Grace_Hopper_being_promoted_to_Commodore.JPEGOh, and here’s a funny little story – in 1947, while working on the Mark II at a US Navy research lab in Virginia, Grace noticed one of her computers wasn’t responding to her commands. When she dug into the actual, physical computer to find out what the problem was, she discovered that there was a moth stuck in a relay, blocking the computer from properly functioning. Grace, being hilarious and amazing, was like “Ah, no big deal, just DE-BUGGING MY COMPUTER” and now you know where the phrase “computer bug” came from. GRACE EFFING HOPPER EVERYONE.

After winning “Computer Sciences Man of the Year” (L O L) in 1969, Grace would go on to create the national standard for computer program testing and was essentially never allowed to retire from the Navy because everyone liked her SO MUCH. In 1983, “Amazing Grace” was promoted to Rear Admiral by special Presidential appointment and was awarded the highest non-combat medal the Navy has to offer. She has a bazillion buildings, funds, and awards named after her now – and is one of the only women in history to have a US Navy Destroyer named after her. A DESTROYER. AWW YISS.

Commodore_Grace_M._Hopper,_USN_(covered)But despite all these honors, and being basically the most kick-ass chick on the planet for a minute there, Grace was MOST proud of teaching other kids about tech and compsci. “Grandma COBOL” frequently toured around the country giving speeches and was well-known for being hilarious, sassy, and inspirational (which OF COURSE she was on top of everything else). She used to say that “[t]he most dangerous phrase in language is ‘We’ve always done it that way,’” and she had a clock on her wall that ran counter-clockwise to remind her to never fight change. She diligently followed her students’ progress and would “stir ’em up at intervals so they [didn’t] forget to take chances.” Hell. Yes.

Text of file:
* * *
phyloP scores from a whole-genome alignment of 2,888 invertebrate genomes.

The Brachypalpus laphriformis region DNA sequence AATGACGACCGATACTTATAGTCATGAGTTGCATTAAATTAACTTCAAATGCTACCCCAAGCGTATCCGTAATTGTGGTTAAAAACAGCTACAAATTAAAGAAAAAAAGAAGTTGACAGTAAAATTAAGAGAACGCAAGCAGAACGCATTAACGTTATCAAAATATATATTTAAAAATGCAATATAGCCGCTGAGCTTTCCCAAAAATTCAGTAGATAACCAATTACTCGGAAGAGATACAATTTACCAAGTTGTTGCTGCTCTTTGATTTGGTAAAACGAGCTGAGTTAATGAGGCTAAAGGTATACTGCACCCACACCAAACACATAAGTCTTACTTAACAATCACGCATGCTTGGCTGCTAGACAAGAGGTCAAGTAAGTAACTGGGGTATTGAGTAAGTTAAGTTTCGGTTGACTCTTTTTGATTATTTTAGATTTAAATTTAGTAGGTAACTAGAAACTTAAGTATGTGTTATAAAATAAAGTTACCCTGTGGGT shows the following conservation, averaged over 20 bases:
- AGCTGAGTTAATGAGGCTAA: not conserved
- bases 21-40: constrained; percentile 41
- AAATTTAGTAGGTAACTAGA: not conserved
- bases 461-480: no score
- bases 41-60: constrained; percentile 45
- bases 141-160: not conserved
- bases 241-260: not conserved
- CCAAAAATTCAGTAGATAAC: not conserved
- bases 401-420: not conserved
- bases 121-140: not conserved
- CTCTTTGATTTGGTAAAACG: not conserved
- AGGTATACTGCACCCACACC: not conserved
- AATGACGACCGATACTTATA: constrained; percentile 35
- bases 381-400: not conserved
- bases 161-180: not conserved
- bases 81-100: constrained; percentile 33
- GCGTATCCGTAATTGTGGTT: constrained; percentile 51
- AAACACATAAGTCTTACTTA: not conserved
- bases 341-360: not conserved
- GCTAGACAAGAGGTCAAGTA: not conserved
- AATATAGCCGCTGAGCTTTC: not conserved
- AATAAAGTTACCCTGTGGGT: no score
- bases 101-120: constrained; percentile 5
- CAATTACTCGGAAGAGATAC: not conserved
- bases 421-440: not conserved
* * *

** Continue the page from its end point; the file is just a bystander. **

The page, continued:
If you love Grace Hopper as much as I do, you might be interested to know that Community‘s Gillian Jacobs will be directing a documentary about Grandma COBOL for release in 2016. You should also check out the Anita Borg Institute’s Grace Hopper Celebration of Women in Computing.

If you have ideas of other excellent geek girls in history that you would like me to write about, please go ahead and suggest them in the comments. Thanks!

(images via Misbehave, PixByMaia, Wikimedia Commons)

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Sam Maggs is a writer and televisioner, currently hailing from the Kingdom of the North (Toronto). Her first book, THE FANGIRL'S GUIDE TO THE GALAXY will be out soon from Quirk Books. Sam’s parents saw Star Wars: A New Hope 24 times when it first came out, so none of this is really her fault.